Capcom senior VP Christian Svensson stated that there would be no North American retail release for the PC version and that it would instead be sold digitally through Steam. However, Asia and Europe would receive a retail box release of the PC version. Ono stated that the reason is that he does not want an on-disc DLC for the PC version and fears that hackers may create mods to crack the game and access the DLC.[44][45]

Reception[edit]

Reception
Aggregate scores
Aggregator Score
GameRankings PS3: 82.48%[46]
X360: 83.84%[47]
Vita: 79.17%[48]
Metacritic PS3: 84/100[49]
X360:  84/100[50]
Vita: 79/100[51]
Review scores
Publication Score
1UP.com A−[52]
Edge 9/10
Electronic Gaming Monthly 8.5/10[53]
Eurogamer 9/10[54]
G4 4.5/5[55]
Game Informer 8.75/10[56]
GamesRadar 8/10[58]
GameSpot 8.5/10[57]
GameTrailers 8.3/10[59]
IGN 9/10 (PS3/X360)[60]
6.6/10 (Vita)[61]
Official PlayStation Magazine (UK) 9/10[62]
Official Xbox Magazine UK 9/10[63]
VideoGamer.com 8/10[64]

Initially, as of March 31, 2012, Street Fighter X Tekken had sold 1.4 million units worldwide, in contrast to Capcom's expectations that it would sell 2 million units (though sales have since continued to rise to 1.7 million as of March 31, 2014). [66][67] Capcom has stated that the game's poor performance may be in part due to "cannibalism" of the fighting game genre, meaning too many fighting games were released in too short a time.[68] The PlayStation Vita version received a lukewarm response, selling only 5,420 copies during its first week in Japan.[69]

Both console versions of Street Fighter X Tekken received positive reviews from critics. The game received an aggregated score of 84 from Metacritic for both its PlayStation 3 version and for its Xbox 360 version, and a little lower scores at GameRankings. It was also one of the four games nominated at the 2012 Spike TV Video Game Awards in the category Best Fighting Game,[70] losing to Persona 4 Arena.[71]

IGN's Steven Hopper called it "a fantastic fighting game that nails the basic fighting mechanics while daring to take a few risks with the formula as we know it."[60] GameSpot stated it is "fun for a wide range of players while still offering the complexity serious fighting fans have come to expect."[57] GamesRadar called it "another fast, fun, and technical Capcom fighting experience."[58] Game Informer claimed that "moderate to hardcore players are going to find a lot to absorb in Street Fighter X Tekken, and players with patience will be rewarded for it."[56] Simon Parkin of Eurogamer wrote: "This ripped, boisterous crossover game arrives in a blaze of creativity, one of an intensity rarely seen in Japanese game output of late. A fierce, passionate marriage then – but one that just might last."[54]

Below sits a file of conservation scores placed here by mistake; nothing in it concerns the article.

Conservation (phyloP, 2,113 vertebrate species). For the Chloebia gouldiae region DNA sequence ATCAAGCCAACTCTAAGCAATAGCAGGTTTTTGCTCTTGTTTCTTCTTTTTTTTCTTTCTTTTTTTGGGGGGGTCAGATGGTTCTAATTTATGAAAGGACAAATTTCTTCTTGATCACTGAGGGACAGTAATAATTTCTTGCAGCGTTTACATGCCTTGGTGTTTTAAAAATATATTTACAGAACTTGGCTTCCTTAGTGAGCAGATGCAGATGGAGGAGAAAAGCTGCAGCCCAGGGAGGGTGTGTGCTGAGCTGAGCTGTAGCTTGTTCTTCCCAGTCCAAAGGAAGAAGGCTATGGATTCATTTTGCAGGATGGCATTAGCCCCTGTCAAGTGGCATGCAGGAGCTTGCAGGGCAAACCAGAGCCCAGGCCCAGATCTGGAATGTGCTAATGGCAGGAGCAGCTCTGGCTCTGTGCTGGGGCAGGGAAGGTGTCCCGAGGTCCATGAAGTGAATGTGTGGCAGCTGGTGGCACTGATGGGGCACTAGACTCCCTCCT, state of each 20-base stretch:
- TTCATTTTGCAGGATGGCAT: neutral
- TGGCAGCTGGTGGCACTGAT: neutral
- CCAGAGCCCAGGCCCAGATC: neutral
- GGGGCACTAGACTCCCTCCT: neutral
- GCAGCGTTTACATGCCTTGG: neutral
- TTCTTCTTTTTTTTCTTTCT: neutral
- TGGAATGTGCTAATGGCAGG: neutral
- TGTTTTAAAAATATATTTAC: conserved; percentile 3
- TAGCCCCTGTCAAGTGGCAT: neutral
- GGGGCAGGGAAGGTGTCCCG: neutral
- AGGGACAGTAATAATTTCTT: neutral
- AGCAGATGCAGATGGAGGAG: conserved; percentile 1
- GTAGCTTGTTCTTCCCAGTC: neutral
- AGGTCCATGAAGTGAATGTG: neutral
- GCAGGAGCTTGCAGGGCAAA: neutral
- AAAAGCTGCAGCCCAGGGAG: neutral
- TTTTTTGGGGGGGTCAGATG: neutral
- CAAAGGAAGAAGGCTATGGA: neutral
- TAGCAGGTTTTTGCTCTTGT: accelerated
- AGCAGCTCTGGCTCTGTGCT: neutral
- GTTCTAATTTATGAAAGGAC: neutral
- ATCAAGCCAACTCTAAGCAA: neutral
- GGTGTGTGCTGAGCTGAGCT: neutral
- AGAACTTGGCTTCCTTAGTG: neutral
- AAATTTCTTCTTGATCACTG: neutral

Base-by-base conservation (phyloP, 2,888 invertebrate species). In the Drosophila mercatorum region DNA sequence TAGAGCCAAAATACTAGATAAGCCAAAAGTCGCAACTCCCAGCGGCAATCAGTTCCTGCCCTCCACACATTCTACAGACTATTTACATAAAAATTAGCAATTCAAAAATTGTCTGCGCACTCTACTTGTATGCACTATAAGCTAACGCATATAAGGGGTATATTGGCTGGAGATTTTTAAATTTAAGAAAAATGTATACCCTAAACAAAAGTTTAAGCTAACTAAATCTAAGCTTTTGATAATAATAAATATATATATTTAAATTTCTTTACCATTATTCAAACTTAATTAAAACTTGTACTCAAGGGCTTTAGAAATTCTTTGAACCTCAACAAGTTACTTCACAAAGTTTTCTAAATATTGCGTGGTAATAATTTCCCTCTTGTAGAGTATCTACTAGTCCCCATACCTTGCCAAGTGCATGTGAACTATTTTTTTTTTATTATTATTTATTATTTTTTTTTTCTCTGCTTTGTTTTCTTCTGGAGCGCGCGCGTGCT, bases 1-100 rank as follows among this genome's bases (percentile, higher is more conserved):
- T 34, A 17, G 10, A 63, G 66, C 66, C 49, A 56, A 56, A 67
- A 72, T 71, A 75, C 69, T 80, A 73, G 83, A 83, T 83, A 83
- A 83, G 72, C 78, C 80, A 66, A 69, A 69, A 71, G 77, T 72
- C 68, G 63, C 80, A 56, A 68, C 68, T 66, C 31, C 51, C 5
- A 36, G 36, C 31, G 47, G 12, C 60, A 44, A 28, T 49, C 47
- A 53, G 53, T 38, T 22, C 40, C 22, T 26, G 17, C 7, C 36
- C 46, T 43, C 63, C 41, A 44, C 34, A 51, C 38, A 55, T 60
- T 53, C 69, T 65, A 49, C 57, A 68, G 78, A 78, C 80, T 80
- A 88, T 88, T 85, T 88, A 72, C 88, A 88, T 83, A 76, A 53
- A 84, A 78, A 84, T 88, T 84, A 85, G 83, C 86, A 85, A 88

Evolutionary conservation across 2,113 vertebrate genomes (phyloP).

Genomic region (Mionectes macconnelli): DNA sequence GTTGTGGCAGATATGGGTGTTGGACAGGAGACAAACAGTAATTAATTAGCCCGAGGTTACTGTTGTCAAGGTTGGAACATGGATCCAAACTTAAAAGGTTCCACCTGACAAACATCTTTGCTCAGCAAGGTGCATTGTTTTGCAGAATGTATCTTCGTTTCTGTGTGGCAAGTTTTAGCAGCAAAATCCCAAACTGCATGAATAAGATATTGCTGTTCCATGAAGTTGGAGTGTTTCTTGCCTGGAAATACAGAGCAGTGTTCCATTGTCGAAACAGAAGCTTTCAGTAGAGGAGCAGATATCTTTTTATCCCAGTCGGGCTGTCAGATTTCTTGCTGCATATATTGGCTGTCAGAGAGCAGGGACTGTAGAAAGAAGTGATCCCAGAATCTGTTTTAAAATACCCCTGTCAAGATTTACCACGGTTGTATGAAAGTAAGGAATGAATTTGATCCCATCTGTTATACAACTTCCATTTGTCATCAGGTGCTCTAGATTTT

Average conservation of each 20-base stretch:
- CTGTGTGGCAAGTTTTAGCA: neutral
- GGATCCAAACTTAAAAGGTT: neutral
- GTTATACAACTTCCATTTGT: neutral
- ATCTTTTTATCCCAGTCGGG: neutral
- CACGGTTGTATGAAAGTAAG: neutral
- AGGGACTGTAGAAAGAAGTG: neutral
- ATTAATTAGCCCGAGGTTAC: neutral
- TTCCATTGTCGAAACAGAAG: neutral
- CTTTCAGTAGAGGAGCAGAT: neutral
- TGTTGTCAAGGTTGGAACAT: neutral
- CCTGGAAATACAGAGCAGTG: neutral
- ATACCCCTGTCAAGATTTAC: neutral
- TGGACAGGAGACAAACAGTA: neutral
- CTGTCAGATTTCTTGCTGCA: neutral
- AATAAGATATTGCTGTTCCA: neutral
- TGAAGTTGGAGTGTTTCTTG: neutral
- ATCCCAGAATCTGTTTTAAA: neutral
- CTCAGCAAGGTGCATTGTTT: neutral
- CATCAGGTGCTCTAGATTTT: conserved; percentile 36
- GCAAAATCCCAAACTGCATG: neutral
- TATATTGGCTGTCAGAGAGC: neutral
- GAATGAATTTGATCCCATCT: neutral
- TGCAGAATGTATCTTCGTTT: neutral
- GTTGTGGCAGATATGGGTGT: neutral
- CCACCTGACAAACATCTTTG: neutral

According to PlayStation Official Magazine, "SFXT offers finely tuned and emergent action and a positively regal rumble of the genre's celebrated a-listers."[62] The Official Xbox Magazine stated: "The tag mechanic is brilliantly robust, there are loads of new moves to master and the Tekken characters slot in more comfortably than a bum in a favourite armchair."[63]

The PlayStation Vita version, however, received lesser reviews than its console counterparts. IGN's Vincent Ingenito liked everything from the console version (including the DLC characters) are in the version, but criticized the graphics, saying that they lost their luster when transitioning to the portable, long loading times, the controls were a bit clunky to get used to, and its "poor competitive balance."[61]

Controversy[edit]

The inclusion of characters on the disc that can only be used by paying more resulted in criticism by fans and publishers as gamers would pay an additional amount of money for something that was completed before release and on disc.[72][73] Capcom responded stating they intended to add the characters locked in the retail versions to save hard drive space.[72] ScrewAttack included this on their 2012 list of top ten Capcom mistakes.[74]

Another subject of criticism has been that online tag-team matches are not available for the Xbox 360 version although the feature was advertised and printed in the manual. Capcom stated this will not be fixed with a patch.[75]

See also[edit]

  • Capcom vs. SNK, a previous fighting game featuring Capcom characters against a rival company.
  • Street Fighter EX3, a previous tag-team game featuring Street Fighter characters.
  • Namco × Capcom, a crossover role-playing video game featuring Capcom and Namco characters.

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External links[edit]